Health Education England, working across the East of England - Clinical Neurophysiology:

Clinical Neurophysiology is a branch of the clinical neurosciences which is concerned with the investigation of disease by techniques which depend upon the electrical properties of neural tissue and muscle. 

The specialty is primarily involved with the diagnosis of neuropathies, neuromuscular disease, epilepsy, ophthalmological disease and multiple sclerosis. It also includes the intra-operative and intensive-care monitoring of the spinal cord and brain. It is featured in the BMJ Career Focus (326: 31 May 2003, s183).

Attractions of the SpecialtyImage

Clinical Neurophysiology is an expanding specialty with vacancies at the entry level of the Specialist Registrar grade and at consultant level. The specialty allows the development of specialist interests in many fields, including neurology, neurosurgery, rheumatology, orthopaedics, ophthalmology and paediatrics. Unlike some service specialties, Clinical Neurophysiology enjoys considerable direct patient contact. The subject also provides the opportunity for laboratory and collaborative clinical teaching and research. The procedure basis of the work and the association with orthopaedics and industrial medicine provide optional opportunities for private practice and medico-legal work.

The training programme is currently based at Addenbrooke's Hospital in Cambridge.

Essential qualifications for entry
Personal Qualities
  •  An interest in basic neuroscience applied to clinical practice
  • An interest in acquiring practical investigative procedural skills
  • Aptitude for clinical interpretation and good contact with colleagues
Further Advice and Useful Links

Further Advice



Dr Andrew Michell

Training Committee Chair & Consultant Clinical Neurophysiologist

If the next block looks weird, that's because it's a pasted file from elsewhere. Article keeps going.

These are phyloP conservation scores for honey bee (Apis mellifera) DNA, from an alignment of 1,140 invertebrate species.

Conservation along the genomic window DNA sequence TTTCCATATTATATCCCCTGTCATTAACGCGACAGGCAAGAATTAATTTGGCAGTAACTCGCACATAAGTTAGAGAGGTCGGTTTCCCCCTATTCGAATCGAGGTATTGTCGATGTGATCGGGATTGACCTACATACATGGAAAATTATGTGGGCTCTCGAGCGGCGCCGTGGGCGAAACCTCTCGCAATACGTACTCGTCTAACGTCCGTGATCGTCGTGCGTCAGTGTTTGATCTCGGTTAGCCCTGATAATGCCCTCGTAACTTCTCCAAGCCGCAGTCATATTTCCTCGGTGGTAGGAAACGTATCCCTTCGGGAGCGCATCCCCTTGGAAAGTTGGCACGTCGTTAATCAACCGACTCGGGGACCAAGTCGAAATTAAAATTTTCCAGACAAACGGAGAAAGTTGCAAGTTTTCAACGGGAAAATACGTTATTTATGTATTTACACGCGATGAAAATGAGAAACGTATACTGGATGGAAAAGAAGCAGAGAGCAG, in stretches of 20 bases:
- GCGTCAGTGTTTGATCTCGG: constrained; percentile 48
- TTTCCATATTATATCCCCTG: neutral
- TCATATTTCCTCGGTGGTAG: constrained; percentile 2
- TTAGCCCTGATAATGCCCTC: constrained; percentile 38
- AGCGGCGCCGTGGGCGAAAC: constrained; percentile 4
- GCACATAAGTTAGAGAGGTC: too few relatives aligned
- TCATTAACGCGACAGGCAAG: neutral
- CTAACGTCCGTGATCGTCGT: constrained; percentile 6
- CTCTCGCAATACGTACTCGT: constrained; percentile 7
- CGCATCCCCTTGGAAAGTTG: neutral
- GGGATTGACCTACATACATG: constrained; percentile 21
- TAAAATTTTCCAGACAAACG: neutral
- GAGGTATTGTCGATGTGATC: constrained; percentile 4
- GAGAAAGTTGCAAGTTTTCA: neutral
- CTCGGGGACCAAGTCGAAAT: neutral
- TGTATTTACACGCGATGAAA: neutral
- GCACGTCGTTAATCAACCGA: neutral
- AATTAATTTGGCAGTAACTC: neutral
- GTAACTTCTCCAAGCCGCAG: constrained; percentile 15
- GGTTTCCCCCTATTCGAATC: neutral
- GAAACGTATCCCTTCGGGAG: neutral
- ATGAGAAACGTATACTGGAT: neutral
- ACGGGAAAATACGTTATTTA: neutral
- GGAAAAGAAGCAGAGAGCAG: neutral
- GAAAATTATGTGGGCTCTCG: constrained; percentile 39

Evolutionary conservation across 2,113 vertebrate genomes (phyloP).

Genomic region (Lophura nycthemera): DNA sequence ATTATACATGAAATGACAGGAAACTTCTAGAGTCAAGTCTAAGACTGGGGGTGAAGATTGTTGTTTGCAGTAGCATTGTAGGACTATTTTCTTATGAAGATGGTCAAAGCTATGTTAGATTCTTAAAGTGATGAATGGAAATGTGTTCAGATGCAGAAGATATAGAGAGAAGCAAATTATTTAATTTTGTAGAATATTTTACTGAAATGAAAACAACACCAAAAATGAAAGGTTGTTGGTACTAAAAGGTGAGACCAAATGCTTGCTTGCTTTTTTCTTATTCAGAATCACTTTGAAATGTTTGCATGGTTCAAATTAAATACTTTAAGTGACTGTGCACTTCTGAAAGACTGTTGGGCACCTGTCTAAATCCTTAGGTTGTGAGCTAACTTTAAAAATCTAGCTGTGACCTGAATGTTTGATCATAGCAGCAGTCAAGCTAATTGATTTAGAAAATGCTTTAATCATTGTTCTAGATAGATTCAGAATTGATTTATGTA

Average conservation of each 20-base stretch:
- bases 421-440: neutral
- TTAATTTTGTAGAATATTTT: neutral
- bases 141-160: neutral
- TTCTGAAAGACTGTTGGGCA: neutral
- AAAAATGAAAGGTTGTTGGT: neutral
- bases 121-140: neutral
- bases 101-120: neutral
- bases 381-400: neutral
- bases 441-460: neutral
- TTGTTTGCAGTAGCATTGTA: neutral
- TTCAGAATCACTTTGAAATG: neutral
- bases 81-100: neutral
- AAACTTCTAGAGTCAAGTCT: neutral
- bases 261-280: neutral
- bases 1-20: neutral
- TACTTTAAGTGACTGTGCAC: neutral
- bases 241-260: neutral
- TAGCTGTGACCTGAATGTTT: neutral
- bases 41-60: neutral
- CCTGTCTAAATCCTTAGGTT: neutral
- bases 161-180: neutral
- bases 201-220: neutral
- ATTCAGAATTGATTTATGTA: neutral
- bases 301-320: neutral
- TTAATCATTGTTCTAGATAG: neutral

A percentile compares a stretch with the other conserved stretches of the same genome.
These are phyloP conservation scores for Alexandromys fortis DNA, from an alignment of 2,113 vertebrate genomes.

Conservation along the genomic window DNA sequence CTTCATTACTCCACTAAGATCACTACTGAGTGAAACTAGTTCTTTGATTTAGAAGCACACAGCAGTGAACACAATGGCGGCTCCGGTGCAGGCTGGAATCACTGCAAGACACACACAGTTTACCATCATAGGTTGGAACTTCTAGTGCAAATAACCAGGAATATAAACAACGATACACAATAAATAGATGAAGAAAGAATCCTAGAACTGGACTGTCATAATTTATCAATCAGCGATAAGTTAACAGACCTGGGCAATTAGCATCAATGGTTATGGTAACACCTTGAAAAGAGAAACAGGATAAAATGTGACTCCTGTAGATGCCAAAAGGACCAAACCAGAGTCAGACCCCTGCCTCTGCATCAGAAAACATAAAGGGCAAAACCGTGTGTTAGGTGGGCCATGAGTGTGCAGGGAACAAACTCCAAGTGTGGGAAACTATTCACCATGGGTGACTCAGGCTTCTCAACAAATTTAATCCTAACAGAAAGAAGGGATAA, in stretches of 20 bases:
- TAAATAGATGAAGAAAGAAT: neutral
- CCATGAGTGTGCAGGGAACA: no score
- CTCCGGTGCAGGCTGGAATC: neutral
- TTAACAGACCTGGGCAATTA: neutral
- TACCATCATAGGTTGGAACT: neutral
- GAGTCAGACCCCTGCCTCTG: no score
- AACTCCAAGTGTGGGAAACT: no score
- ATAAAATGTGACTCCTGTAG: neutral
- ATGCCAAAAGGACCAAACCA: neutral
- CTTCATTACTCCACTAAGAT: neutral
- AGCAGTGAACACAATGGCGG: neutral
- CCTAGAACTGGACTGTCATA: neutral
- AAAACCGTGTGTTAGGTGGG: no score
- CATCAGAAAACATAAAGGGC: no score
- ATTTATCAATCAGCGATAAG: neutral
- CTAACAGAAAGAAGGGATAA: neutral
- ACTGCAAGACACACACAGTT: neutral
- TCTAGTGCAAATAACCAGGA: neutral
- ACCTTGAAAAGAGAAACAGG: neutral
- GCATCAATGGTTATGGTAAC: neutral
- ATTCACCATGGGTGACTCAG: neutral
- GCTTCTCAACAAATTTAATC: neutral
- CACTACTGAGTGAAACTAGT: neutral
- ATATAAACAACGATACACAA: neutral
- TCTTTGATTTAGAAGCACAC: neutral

Dr Fraz Mir

Head of School of Medicine 

Health Education England, working across the East of England
Joseph Crowe School of Medicine Administrator

Norfolk and Norwich University Hospitals NHS Foundation Trust


Useful links


Introduction to specialty from a trainee perspective

Congratulations and welcome to the deanery, you have chosen a great place to train in Clinical Neurophysiology.

As a trainee in this specialty, your rotations will be based in the Clinical Neurophysiology Departments at Addenbrooke’s and NNUH, alternating between those two sites yearly. Both departments offer the wide gamut of Neurophysiological tests; EEG, video telemetry, VEPs, SSEPs, NCS/EMG, Single Fibre EMG, TMS, and IOM. There are ample training and learning opportunities. You are lucky at this Deanery to receive balanced exposure to both EEG and NCS/EMG. There is a slight emphasis at Addenbrooke’s towards EEG, with a good workload from Paediatric Neurology, with NNUH tending a little more towards EMG/NCS and IOM.

Teaching in Neurophysiology is covered within the department itself, with dedicated sessions on Tuesday mornings at Addenbrooke’s, alongside Paediatric EEG meetings (every 3rd Tuesday of the month, early morning). Consultant sessions are often educational, with another dedicated slot towards performing inpatient NCS/EMG alongside Dr Andrew Michell on a Wednesday morning.

There is a strong emphasis to attend conferences and Neurology/Neurophysiology teaching outside the Deanery, with the Association of Trainees in Clinical Neurophysiology (ATCN) and British Society for Clinical Neurophysiology (BSCN) conferences being mandatory and very useful. They occur three times a year. The ATCN in particular is designed for trainees, and is normally the day preceding the BSCN conference.